Selim S, El Alfy S, Al-Ruwaili M, Abdo A, Al Jaouni S. Susceptibility of imipenem-resistant Pseudomonas aeruginosa
to flavonoid glycosides of date palm (Phoenix dactylifera
L.) tamar growing in Al Madinah, Saudi Arabia. African J Biotechnol 2012;11:416-22.
Shomer I, Borochov-Neori H, Luzki B, Merin U. Morphological, structural and membrane changes in frozen tissues of Madjhoul date (Phoenix dactylifera
L.) fruits. Postharvest Biol Technol 1998;14:207-15.
Baliga MS, Baliga BRV, Kandathil SM, Bhat HP, Vayalil PK. A review of the chemistry and pharmacology of the date fruits (Phoenix dactylifera
L.). Food Res Int 2011;44:1812-22.
Khan H, Khan SA, June M, June M. Date palm revisited. Res J Pharm Biol Chem Sci 2016;7:2010-9.
Hong YJ, Tomas-Barberan FA, Kader AA, Mitchell AE. The flavonoid glycosides and procyanidin composition of Deglet Nour dates (Phoenix dactylifera
). J Agric Food Chem 2006;54:2405-11.
Juices F. National Nutrient Database for Standard Reference Release Legacy April, 2018 Full Report (All Nutrients) 09087, Dates, United States Department of Agriculture, Agricultural Research Service, USDA Food Composition Databases. Deglet Nour a. 2018;4-9.
Taleb H, Maddocks SE, Morris RK, Kanekanian AD. Chemical characterisation and the anti-inflammatory, anti-angiogenic and antibacterial properties of date fruit (Phoenix dactylifera
L.). J Ethnopharmacol 2016;194:457-68.
Samad MA, Hashim SH, Simarani K, Yaacob JS. Antibacterial properties and effects of fruit chilling and extract storage on antioxidant activity, total phenolic and anthocyanin content of four date palm (Phoenix dactylifera
) cultivars. Molecules 2016;21:419.
Mutlak HH, Mann J. Darkening of dates: control by microwave heating. Date Palm J 1984;3:303-16.
Maier VP, Metzler DM. Changes in individual date polyphenols and their relation to browning. J Food Sci 1965;30:747-52.
Maier VP, Metzler DM. Quantitative changes in date polyphenols and their relation to browning. J Food Sci 1965;30:80-4.
Macheix JJ, Fleuriet A, Billot J. Fruit phenolics. Boca Raton, Florida: CRC Press; 1990.
Bouhlali E dine T, Bammou M, Sellam K, Benlyas M, Alem C, Filali-Zegzouti Y. Evaluation of antioxidant, antihemolytic and antibacterial potential of six Moroccan date fruit (Phoenix dactylifera
L.) varieties. J King Saud Univ–Sci 2016;28:136-42.
Mohamed Lemine FM, Mohamed Ahmed MV, Ben Mohamed Maoulainine L, Bouna Zel AO, Samb A, O Boukhary AOMS. Antioxidant activity of various Mauritanian date palm (Phoenix dactylifera
L.) fruits at two edible ripening stages. Food Sci Nutr 2014;2:700-5.
Mohamed RM, Fageer AS, Eltayeb MM, Mohamed Ahmed IA. Chemical composition, antioxidant capacity, and mineral extractability of Sudanese date palm (Phoenix dactylifera
L.) fruits. Food Sci Nutr 2014;2:478-89.
Ali Haimoud S, Allem R, Merouane A. Antioxidant and anti-inflammatory properties of widely consumed date palm (Phoenix dactylifera
L.) fruit varieties in Algerian Oases. J Food Biochem 2016;40:463-71.
Al-Jasass FM, Siddiq M, Sogi DS. Antioxidants activity and color evaluation of date fruit of selected cultivars commercially available in the United States. Adv Chem 2015;2015:1-5.
Al-Harrasi A, Rehman NU, Hussain J, Khan AL, Al-Rawahi A, Gilani SA, et al
. Nutritional assessment and antioxidant analysis of 22 date palm (Phoenix dactylifera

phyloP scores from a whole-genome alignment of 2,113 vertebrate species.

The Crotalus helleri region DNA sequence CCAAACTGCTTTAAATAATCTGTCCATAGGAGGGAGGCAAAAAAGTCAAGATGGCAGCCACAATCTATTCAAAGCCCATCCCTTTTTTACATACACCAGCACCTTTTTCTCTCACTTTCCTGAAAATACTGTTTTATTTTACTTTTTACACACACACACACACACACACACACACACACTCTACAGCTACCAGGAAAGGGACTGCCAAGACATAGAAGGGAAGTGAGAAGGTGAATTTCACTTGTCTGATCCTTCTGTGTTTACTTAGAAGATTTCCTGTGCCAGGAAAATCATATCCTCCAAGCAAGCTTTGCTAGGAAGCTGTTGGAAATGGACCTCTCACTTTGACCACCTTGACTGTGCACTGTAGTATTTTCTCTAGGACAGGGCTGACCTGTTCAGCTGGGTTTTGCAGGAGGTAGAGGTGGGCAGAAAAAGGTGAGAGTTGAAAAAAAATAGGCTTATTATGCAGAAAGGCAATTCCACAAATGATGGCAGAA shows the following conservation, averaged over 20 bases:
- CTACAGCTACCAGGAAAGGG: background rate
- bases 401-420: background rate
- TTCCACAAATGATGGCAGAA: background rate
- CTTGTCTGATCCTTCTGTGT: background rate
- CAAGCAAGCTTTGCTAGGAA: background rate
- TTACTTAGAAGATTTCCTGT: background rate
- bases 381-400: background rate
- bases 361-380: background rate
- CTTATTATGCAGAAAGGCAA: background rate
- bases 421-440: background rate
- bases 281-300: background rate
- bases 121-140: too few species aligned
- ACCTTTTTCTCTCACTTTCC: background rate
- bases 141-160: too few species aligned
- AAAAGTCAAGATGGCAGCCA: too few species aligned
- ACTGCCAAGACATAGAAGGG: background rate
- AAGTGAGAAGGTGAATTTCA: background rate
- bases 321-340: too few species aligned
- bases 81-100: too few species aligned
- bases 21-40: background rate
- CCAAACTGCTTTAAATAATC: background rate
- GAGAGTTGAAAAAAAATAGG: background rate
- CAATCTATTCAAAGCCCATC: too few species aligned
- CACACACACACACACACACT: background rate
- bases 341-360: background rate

) varieties growing in Sultanate of Oman. Asian Pac J Trop Med 2014;7S1:S591-8.
Hamad I. Phenolic profile and antioxidant activity of Saudi date palm (Phoenix dactylifera
L.) fruit of various cultivars. Life Sci J 2014;11:1268-71.
Mistrello J, Sirisena SD, Ghavamic A, Marshalld RJ, Krishnamoorthy S. Determination of the antioxidant capacity, total phenolic and ﬂavonoid contents of seeds from three commercial varieties of culinary dates. Int J Food Stud 2014;3:34-44.
Al-daihan S, Bhat RS. Antibacterial activities of extracts of leaf, fruit, seed and bark of Phoenix dactylifera
. African J Biotechnol 2012;11:10021-5.
Kchaou W, Abbès F, Attia H, Besbes S. In vitro
antioxidant activities of three selected dates from Tunisia (Phoenix dactylifera
L.). J Chem 2014;2014.
Awad MA, Al-Qurashi AD, Mohamed SA. Antioxidant capacity, antioxidant compounds and antioxidant enzyme activities in five date cultivars during development and ripening. Sci Hortic 2011;129:688-93.
Benmeddour Z, Mehinagic E, Meurlay D Le, Louaileche H. Phenolic composition and antioxidant capacities of ten Algerian date (Phoenix dactylifera
L.) cultivars: a comparative study. J Funct Foods 2013;5:346-54.
Chaira N, Mrabet A, Ferchichi A. Evaluation of antioxidant activity, phenolics, sugar and mineral contents in date palm fruits. J Food Biochem 2009;33:390-403.
Khanavi M, Saghari Z, Mohammadirad A, Khademi R, Hadjiakhoondi A, Abdollahi M. Comparison of antioxidant activity and total phenols of some date varieties. DARU: J Pharmac Sci 2009:1:104-8.
Saleh EA, Tawfik MS, Abu-Tarboush HM. Phenolic contents and antioxidant activity of various date palm (Phoenix dactylifera L
.) fruits from Saudi Arabia. Food Nutr Sci 2011;02:1134-41.
Taleb H, Maddocks SE, Morris RK, Kanekanian AD. The antibacterial activity of date syrup polyphenols against S. aureus
and E. coli
. Front Microbiol 2016;7:198.
Zineb G, Boukouada M, Djeridane A, Saidi M, Yousfi M. Screening of antioxidant activity and phenolic compounds of various date palm (Phoenix dactylifera
) fruits from Algeria. Med J Nutrition Metab 2012;5:119-26.
Lotfi Achour P, El Arem A, Behija Saafi E, Ben Slama R, Zayen N, Hammami M, et al
. Phytochemical composition, antibacterial and antioxidant activities of common date palm (Phoenix dactylifera
L.) fruit during three maturation stages. Tunis J Med Plants Nat Prod 2013;10:33-48.
Sohaimy SA El, Abdelwahab AE, Brennan CS. Phenolic content, antioxidant and antimicrobial activities of Egyptian date palm fruits. Australian J Basic Appl Sci 2015;9:141-7.
Kchaou W, Abbès F, Mansour RB, Blecker C, Attia H, Besbes S. Phenolic profile, antibacterial and cytotoxic properties of second grade date extract from Tunisian cultivars (Phoenix dactylifera
L.). Food Chem 2016;194: 1048-55.
Amira el A, Behija SE, Beligh M, Lamia L, Manel I, Mohamed H, et al
. Effects of the ripening stage on phenolic profile, phytochemical composition and antioxidant activity of date palm fruit. J Agric Food Chem 2012;60: 10896-902.
[Table 1], [Table 2], [Table 3]